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1 review, 2 user ratings

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by Jay Seaver

"The month's boxing brothers hail from New Orleans."
4 stars

SCREENED AT THE 2011 FANTASIA INTERNATIONAL FILM FESTIVAL: It seems as though there's been a recent run of "brothers who are also fighters" movies lately, all claiming to be based on true events (though sometimes loosely, as in this case), and it's not a bad template: There's a built-in story structure and climax, and brothers can be close without innuendo. "Brawler" is a solid example of the genre, although its indie roots means it may not get the attention of its own more-hyped siblings.

Like their father before them, Charlie Fontaine (Nathan Grubbs) and his younger brother Bobby (Marc Senter) are fighters - Charlie's more the old-school boxer, while Bobby throws in some mixed martial arts - who ply their trade in literally floating establishments (barges near their New Orleans home). Charlie has a steady girlfriend, Kat (Pell James), and is otherwise pretty grounded, while Bobby suffers from the combination of ambition and impatience that tends land him in trouble. His latest screw-up sucks Charlie in, and the injury pushes Charlie out of the fight game. One would hope that would make Bobby take stock, but of course it just slows him down for a bit. The question, then, is whether he'll destroy himself or his relationship with his brother first, and if there's any way to stop it.

The rest of the story's broad strokes fill themselves in, to an extent - the local gangsters, the trainer who's like a surrogate father to the brothers, the way Bobby screws things up worse even when an attack of conscience leads to him doing the right thing. It's the finer details that help make things interesting - for example, the gangsters' disdain for the more violent aspects of their job, and the way Bobby finds he's apparently not quite enough of a punk to do it for them. Or how the New Orleans setting is a an integral part of the picture without being the film going out of its way to point it out.

Similarly, the way things play out between Kat and the brothers is fairly predictable but also well-done. Marc Senter makes Bobby cocky and charismatic enough to make his constant screwing up seem like a real waste; he's a hot-blooded guy who thinks he's cool. Senter has a great handle on how to play off everybody in each scene, making for an impressively three-dimensional performance. Nathan Grubbs anchors the movie on the other end, offering up a fine portrayal of a guy who, even when angry, is always going to return to a more forgiving place; Grubbs make it look like gravity. And while Pell James's performance as Kat is a bit more theatrical than what Senter and Grubbs do, it's an allowable broadness, given the character; we get her.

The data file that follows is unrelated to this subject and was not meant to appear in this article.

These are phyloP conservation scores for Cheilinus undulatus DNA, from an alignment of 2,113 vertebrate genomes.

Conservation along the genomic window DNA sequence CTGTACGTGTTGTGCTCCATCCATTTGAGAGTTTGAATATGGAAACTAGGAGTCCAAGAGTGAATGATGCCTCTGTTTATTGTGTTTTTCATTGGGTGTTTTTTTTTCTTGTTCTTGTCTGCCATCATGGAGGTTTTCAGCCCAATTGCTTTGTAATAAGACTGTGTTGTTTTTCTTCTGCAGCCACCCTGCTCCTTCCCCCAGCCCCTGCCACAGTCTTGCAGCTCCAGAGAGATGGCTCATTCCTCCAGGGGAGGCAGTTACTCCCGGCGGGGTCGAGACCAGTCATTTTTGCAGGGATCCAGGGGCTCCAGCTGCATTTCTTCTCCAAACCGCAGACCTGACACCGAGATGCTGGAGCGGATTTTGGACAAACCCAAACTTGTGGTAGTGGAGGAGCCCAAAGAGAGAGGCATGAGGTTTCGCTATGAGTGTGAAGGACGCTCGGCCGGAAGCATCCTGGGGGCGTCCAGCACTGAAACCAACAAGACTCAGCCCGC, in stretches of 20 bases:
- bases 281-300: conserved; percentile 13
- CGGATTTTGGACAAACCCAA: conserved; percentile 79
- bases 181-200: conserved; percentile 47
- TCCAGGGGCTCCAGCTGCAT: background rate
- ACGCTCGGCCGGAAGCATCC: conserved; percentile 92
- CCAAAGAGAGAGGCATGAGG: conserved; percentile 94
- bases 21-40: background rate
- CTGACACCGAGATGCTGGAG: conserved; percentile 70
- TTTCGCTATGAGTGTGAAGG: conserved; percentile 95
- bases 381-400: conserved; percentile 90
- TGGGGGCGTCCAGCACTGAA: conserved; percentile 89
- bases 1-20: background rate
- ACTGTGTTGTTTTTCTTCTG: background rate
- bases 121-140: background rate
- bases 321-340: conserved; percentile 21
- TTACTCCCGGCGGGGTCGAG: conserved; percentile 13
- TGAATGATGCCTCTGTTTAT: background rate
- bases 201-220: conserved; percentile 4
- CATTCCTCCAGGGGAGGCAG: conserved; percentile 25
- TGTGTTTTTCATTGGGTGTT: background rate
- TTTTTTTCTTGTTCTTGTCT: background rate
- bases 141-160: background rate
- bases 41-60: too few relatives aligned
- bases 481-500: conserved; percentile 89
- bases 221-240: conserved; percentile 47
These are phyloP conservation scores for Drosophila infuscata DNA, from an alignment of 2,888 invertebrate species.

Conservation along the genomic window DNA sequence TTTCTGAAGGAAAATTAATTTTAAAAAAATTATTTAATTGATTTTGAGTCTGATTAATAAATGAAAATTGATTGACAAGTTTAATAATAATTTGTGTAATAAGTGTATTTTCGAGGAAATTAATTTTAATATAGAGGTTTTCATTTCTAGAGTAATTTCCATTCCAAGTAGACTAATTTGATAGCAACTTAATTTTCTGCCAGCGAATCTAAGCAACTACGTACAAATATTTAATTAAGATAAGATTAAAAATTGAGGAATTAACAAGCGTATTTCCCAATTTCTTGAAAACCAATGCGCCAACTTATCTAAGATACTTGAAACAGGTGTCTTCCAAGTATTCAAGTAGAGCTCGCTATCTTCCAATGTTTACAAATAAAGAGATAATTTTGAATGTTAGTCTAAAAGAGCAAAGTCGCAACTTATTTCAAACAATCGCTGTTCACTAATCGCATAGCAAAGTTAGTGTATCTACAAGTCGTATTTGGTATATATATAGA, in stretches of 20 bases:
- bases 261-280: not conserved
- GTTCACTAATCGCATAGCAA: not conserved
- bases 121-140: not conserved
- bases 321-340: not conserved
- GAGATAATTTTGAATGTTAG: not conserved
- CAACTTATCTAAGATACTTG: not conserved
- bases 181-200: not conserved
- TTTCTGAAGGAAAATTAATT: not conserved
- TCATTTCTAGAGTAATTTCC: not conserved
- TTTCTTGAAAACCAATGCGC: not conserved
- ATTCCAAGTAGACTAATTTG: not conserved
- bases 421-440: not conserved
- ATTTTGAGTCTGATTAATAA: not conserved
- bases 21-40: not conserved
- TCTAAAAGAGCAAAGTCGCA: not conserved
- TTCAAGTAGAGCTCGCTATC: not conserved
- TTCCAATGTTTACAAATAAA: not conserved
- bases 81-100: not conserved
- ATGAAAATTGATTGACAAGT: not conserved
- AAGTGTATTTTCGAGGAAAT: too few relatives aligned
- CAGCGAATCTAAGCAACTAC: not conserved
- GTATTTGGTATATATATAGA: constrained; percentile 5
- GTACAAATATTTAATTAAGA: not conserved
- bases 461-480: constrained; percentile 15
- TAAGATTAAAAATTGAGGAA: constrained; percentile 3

For a small movie, Brawler is rather nicely polished. The title promises fighting, and while it's not actually the main point of the movie, writer/director Chris Siverston doesn't slack there: Senter gives every indication of having some genuine skills as Bobby, and Grubbs isn't bad either. Though Siverston and cinematographer Xoran Popovic likely shot many of the fight-club scenes on dry land, they feel like they're on a ship, and New Orleans looks great (even an excursion to touristy Bourbon Street has a vibe of being from the working-class native's perspective). The music is a particular standout, with the score by Tim Rutili and songs by Howlin Rain favoring blues & bluegrass a bit more than the jazz that the city is noted for.

Boxer/brother movies like this one tend to run along a certain path, and "Brawler" admittedly doesn't stray that far from it. It's smooth going, though, and gets enough little things right that I found myself entertained and impressed even though the genre isn't a particular favorite of mine. That's generally a good sign; hopefully this one will have a chance to emerge from the shadows cast by better-funded recent movies.

link directly to this review at http://www.hollywoodbitchslap.com/review.php?movie=22625&reviewer=371
originally posted: 09/02/11 09:49:12
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OFFICIAL SELECTION: 2011 Fantasia International Film Festival For more in the Fantasia International Film Festival 2011 series, click here.

User Comments

9/27/11 N04 Convincing acting from both Senter and Grubbs, draws you into the dark side of New Orleans. 4 stars
9/20/11 rob rota senter ruins the whole movie with his lack of acting styles that he always over uses 1 stars
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